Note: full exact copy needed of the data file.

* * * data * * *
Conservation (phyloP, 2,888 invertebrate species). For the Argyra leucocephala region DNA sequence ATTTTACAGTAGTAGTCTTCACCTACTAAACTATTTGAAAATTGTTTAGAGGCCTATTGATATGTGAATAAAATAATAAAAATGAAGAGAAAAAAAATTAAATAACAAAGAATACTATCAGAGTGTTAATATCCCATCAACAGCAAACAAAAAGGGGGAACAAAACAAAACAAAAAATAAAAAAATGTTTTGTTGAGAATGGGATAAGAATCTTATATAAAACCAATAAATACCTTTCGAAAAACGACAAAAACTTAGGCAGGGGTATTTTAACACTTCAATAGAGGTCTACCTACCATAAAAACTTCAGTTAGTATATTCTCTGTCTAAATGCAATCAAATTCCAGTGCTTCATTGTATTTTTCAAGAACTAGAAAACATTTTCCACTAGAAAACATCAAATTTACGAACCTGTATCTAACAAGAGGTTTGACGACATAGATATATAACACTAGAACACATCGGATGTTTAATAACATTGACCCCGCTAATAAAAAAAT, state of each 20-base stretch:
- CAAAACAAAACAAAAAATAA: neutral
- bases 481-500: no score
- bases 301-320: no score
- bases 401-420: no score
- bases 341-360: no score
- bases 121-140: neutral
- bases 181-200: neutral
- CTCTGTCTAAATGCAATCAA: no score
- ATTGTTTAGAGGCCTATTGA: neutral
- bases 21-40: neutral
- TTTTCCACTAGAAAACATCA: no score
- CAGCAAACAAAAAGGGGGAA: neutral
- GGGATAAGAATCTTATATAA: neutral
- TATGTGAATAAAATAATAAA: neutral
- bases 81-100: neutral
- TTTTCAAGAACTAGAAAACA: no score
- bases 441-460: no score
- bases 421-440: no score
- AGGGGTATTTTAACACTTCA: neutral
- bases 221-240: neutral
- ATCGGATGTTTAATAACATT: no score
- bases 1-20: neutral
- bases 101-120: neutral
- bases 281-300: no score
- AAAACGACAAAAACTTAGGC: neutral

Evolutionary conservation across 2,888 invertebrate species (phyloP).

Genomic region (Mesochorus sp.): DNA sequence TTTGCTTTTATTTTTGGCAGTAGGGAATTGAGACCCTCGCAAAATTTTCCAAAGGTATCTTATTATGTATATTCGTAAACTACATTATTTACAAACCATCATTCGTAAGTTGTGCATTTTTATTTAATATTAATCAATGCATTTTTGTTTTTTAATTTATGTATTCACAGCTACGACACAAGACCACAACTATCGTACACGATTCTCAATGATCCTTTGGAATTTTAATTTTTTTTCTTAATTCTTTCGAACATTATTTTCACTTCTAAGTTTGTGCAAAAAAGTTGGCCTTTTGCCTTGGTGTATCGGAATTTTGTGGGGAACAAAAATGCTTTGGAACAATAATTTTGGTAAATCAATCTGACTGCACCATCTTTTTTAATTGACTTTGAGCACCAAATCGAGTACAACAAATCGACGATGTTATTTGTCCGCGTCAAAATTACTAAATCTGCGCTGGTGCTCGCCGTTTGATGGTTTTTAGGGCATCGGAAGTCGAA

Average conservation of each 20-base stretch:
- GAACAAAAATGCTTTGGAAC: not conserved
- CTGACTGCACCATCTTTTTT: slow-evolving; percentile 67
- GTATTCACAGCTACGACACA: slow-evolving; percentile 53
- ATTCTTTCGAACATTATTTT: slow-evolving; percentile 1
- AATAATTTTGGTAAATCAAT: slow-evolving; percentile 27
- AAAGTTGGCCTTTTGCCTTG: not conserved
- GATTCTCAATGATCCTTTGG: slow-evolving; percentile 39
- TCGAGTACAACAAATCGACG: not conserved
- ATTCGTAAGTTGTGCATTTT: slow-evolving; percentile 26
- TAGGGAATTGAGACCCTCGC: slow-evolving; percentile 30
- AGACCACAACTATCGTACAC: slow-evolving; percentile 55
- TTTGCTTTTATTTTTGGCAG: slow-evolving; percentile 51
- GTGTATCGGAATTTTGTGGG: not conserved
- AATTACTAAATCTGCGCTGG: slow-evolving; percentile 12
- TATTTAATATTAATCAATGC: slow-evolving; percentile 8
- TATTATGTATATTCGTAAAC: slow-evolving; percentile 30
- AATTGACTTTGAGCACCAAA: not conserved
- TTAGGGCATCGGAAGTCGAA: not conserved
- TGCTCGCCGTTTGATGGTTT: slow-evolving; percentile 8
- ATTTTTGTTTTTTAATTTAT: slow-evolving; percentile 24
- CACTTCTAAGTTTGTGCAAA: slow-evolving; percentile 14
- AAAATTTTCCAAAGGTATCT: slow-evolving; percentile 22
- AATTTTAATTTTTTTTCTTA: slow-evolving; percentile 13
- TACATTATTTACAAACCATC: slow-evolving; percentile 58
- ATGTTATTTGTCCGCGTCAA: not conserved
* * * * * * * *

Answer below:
Conservation (phyloP, 2,888 invertebrate species). For the Argyra leucocephala region DNA sequence ATTTTACAGTAGTAGTCTTCACCTACTAAACTATTTGAAAATTGTTTAGAGGCCTATTGATATGTGAATAAAATAATAAAAATGAAGAGAAAAAAAATTAAATAACAAAGAATACTATCAGAGTGTTAATATCCCATCAACAGCAAACAAAAAGGGGGAACAAAACAAAACAAAAAATAAAAAAATGTTTTGTTGAGAATGGGATAAGAATCTTATATAAAACCAATAAATACCTTTCGAAAAACGACAAAAACTTAGGCAGGGGTATTTTAACACTTCAATAGAGGTCTACCTACCATAAAAACTTCAGTTAGTATATTCTCTGTCTAAATGCAATCAAATTCCAGTGCTTCATTGTATTTTTCAAGAACTAGAAAACATTTTCCACTAGAAAACATCAAATTTACGAACCTGTATCTAACAAGAGGTTTGACGACATAGATATATAACACTAGAACACATCGGATGTTTAATAACATTGACCCCGCTAATAAAAAAAT, state of each 20-base stretch:
- CAAAACAAAACAAAAAATAA: neutral
- bases 481-500: no score
- bases 301-320: no score
- bases 401-420: no score
- bases 341-360: no score
- bases 121-140: neutral
- bases 181-200: neutral
- CTCTGTCTAAATGCAATCAA: no score
- ATTGTTTAGAGGCCTATTGA: neutral
- bases 21-40: neutral
- TTTTCCACTAGAAAACATCA: no score
- CAGCAAACAAAAAGGGGGAA: neutral
- GGGATAAGAATCTTATATAA: neutral
- TATGTGAATAAAATAATAAA: neutral
- bases 81-100: neutral
- TTTTCAAGAACTAGAAAACA: no score
- bases 441-460: no score
- bases 421-440: no score
- AGGGGTATTTTAACACTTCA: neutral
- bases 221-240: neutral
- ATCGGATGTTTAATAACATT: no score
- bases 1-20: neutral
- bases 101-120: neutral
- bases 281-300: no score
- AAAACGACAAAAACTTAGGC: neutral

Evolutionary conservation across 2,888 invertebrate species (phyloP).

Genomic region (Mesochorus sp.): DNA sequence TTTGCTTTTATTTTTGGCAGTAGGGAATTGAGACCCTCGCAAAATTTTCCAAAGGTATCTTATTATGTATATTCGTAAACTACATTATTTACAAACCATCATTCGTAAGTTGTGCATTTTTATTTAATATTAATCAATGCATTTTTGTTTTTTAATTTATGTATTCACAGCTACGACACAAGACCACAACTATCGTACACGATTCTCAATGATCCTTTGGAATTTTAATTTTTTTTCTTAATTCTTTCGAACATTATTTTCACTTCTAAGTTTGTGCAAAAAAGTTGGCCTTTTGCCTTGGTGTATCGGAATTTTGTGGGGAACAAAAATGCTTTGGAACAATAATTTTGGTAAATCAATCTGACTGCACCATCTTTTTTAATTGACTTTGAGCACCAAATCGAGTACAACAAATCGACGATGTTATTTGTCCGCGTCAAAATTACTAAATCTGCGCTGGTGCTCGCCGTTTGATGGTTTTTAGGGCATCGGAAGTCGAA

Average conservation of each 20-base stretch:
- GAACAAAAATGCTTTGGAAC: not conserved
- CTGACTGCACCATCTTTTTT: slow-evolving; percentile 67
- GTATTCACAGCTACGACACA: slow-evolving; percentile 53
- ATTCTTTCGAACATTATTTT: slow-evolving; percentile 1
- AATAATTTTGGTAAATCAAT: slow-evolving; percentile 27
- AAAGTTGGCCTTTTGCCTTG: not conserved
- GATTCTCAATGATCCTTTGG: slow-evolving; percentile 39
- TCGAGTACAACAAATCGACG: not conserved
- ATTCGTAAGTTGTGCATTTT: slow-evolving; percentile 26
- TAGGGAATTGAGACCCTCGC: slow-evolving; percentile 30
- AGACCACAACTATCGTACAC: slow-evolving; percentile 55
- TTTGCTTTTATTTTTGGCAG: slow-evolving; percentile 51
- GTGTATCGGAATTTTGTGGG: not conserved
- AATTACTAAATCTGCGCTGG: slow-evolving; percentile 12
- TATTTAATATTAATCAATGC: slow-evolving; percentile 8
- TATTATGTATATTCGTAAAC: slow-evolving; percentile 30
- AATTGACTTTGAGCACCAAA: not conserved
- TTAGGGCATCGGAAGTCGAA: not conserved
- TGCTCGCCGTTTGATGGTTT: slow-evolving; percentile 8
- ATTTTTGTTTTTTAATTTAT: slow-evolving; percentile 24
- CACTTCTAAGTTTGTGCAAA: slow-evolving; percentile 14
- AAAATTTTCCAAAGGTATCT: slow-evolving; percentile 22
- AATTTTAATTTTTTTTCTTA: slow-evolving; percentile 13
- TACATTATTTACAAACCATC: slow-evolving; percentile 58
- ATGTTATTTGTCCGCGTCAA: not conserved